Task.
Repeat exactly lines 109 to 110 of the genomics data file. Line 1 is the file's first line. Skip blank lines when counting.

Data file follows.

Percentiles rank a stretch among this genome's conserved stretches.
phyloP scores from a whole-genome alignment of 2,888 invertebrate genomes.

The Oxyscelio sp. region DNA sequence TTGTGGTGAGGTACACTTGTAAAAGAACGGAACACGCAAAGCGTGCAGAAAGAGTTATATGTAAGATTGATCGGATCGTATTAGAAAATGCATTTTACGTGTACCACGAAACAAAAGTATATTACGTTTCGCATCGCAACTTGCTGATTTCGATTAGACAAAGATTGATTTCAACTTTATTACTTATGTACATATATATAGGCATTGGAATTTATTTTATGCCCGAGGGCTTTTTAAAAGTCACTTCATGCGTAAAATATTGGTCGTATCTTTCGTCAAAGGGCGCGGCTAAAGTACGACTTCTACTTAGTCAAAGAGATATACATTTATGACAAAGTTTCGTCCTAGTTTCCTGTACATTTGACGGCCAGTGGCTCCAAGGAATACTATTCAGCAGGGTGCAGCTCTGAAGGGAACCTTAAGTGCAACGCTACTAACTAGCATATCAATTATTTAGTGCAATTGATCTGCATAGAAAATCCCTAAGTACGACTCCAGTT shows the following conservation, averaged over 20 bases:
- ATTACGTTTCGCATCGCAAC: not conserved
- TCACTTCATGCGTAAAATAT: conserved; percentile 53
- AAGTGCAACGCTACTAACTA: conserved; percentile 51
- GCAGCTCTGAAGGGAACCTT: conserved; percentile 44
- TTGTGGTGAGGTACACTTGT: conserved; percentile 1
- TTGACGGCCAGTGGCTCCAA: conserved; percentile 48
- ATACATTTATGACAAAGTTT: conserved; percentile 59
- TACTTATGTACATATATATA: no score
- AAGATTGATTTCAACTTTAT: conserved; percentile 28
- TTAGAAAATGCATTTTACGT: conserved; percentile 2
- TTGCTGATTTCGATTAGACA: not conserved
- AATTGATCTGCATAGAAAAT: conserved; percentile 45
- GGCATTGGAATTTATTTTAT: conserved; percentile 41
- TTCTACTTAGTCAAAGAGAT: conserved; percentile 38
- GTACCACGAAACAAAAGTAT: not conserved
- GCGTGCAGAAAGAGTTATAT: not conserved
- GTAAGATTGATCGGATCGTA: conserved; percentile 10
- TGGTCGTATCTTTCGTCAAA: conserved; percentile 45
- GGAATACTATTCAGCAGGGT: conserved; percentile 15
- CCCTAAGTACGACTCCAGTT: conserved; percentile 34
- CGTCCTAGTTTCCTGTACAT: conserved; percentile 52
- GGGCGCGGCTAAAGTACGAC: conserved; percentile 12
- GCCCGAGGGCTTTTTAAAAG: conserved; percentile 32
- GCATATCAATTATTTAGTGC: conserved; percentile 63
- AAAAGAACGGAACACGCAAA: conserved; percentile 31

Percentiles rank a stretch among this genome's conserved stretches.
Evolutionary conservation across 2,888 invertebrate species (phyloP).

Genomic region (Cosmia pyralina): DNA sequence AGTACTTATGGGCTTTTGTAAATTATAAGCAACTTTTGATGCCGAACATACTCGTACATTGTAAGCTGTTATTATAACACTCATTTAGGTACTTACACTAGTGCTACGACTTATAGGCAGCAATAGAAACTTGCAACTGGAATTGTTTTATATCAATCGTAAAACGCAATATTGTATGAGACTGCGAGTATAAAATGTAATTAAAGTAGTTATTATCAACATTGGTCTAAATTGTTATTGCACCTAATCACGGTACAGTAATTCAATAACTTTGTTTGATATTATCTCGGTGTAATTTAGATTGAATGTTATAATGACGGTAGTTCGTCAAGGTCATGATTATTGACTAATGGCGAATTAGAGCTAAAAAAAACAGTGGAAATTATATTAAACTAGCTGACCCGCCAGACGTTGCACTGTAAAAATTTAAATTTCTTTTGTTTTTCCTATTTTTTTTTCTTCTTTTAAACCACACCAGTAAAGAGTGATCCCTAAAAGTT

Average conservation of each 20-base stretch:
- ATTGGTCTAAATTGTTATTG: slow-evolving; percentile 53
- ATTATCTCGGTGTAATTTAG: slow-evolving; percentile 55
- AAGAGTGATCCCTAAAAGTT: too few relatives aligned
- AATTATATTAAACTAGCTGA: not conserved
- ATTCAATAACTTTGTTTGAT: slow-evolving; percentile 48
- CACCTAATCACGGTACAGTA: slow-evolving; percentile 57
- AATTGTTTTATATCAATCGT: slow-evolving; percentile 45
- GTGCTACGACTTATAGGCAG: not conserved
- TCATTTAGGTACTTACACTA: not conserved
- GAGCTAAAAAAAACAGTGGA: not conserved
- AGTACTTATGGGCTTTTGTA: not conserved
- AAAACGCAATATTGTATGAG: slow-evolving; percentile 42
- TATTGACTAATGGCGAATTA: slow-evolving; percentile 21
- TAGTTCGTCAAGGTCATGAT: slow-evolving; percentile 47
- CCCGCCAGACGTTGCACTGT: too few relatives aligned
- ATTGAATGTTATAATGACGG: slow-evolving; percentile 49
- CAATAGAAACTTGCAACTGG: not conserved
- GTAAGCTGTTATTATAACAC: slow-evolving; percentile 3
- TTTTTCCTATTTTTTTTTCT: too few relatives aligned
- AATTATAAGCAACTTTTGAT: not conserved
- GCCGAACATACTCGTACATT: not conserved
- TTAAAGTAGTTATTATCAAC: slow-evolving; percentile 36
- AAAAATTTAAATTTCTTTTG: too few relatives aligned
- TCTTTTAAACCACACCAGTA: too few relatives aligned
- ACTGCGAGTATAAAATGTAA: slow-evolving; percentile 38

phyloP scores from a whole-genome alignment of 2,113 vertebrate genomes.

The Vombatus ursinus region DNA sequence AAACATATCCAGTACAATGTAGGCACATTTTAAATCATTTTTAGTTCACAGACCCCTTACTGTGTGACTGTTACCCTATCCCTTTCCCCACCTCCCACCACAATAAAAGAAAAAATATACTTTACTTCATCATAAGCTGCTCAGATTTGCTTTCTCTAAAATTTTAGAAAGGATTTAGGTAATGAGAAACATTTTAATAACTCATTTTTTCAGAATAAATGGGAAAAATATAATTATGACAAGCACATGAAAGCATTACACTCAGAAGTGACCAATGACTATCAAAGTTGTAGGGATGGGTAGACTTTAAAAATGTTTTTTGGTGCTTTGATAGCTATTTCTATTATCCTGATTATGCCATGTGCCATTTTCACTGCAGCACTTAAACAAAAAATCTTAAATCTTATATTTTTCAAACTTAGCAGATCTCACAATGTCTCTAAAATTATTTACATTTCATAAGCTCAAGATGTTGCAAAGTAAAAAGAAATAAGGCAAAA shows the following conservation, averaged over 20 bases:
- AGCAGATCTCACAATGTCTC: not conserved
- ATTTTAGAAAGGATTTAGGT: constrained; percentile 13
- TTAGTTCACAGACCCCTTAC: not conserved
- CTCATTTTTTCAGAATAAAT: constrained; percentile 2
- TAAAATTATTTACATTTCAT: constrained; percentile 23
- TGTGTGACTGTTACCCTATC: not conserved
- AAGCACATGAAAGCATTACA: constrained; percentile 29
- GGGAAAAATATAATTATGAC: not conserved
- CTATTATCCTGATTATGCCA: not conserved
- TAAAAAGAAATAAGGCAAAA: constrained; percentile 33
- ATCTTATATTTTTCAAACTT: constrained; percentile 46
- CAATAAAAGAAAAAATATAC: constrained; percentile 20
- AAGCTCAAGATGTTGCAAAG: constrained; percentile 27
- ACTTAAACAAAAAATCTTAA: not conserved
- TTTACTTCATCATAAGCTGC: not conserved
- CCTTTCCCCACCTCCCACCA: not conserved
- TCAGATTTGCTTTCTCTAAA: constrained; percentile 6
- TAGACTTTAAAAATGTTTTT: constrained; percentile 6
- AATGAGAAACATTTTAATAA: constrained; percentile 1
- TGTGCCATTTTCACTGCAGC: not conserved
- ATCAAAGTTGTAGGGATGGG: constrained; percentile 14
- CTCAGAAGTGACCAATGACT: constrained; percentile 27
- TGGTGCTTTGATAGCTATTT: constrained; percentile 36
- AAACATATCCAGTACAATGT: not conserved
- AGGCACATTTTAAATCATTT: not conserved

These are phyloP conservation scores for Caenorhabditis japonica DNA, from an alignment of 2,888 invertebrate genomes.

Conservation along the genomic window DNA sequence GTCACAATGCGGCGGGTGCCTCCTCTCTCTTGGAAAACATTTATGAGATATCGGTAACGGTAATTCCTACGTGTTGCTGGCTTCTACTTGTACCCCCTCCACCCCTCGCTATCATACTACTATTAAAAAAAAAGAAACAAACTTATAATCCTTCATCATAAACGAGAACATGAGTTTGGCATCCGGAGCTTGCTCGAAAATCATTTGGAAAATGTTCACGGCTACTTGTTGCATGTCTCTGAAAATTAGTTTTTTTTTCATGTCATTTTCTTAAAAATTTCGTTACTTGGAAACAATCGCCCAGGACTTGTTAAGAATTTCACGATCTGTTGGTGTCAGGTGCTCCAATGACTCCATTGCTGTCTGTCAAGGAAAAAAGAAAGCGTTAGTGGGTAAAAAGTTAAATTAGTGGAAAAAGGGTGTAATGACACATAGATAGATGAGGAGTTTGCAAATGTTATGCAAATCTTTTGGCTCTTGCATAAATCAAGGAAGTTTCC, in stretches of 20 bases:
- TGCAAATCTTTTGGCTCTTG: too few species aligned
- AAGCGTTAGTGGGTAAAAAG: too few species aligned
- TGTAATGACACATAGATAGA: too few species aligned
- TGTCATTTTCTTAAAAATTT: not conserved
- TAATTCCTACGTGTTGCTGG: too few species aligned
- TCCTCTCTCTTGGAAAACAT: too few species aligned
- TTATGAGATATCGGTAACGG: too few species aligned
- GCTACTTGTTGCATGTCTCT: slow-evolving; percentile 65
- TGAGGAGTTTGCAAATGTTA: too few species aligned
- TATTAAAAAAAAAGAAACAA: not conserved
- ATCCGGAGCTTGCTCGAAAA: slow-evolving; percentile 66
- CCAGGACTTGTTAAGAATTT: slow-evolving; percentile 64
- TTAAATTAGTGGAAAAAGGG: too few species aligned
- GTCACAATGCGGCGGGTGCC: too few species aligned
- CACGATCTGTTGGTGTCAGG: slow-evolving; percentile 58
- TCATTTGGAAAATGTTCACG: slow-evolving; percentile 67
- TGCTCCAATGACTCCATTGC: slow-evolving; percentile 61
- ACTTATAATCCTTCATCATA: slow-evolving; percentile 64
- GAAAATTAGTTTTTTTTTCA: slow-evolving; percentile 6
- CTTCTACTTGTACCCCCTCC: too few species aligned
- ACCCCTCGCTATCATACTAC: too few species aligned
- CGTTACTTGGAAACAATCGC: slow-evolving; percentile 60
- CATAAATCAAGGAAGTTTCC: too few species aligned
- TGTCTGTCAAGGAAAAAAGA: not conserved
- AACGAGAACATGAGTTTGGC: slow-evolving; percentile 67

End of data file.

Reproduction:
- CATAAATCAAGGAAGTTTCC: too few species aligned
- TGTCTGTCAAGGAAAAAAGA: not conserved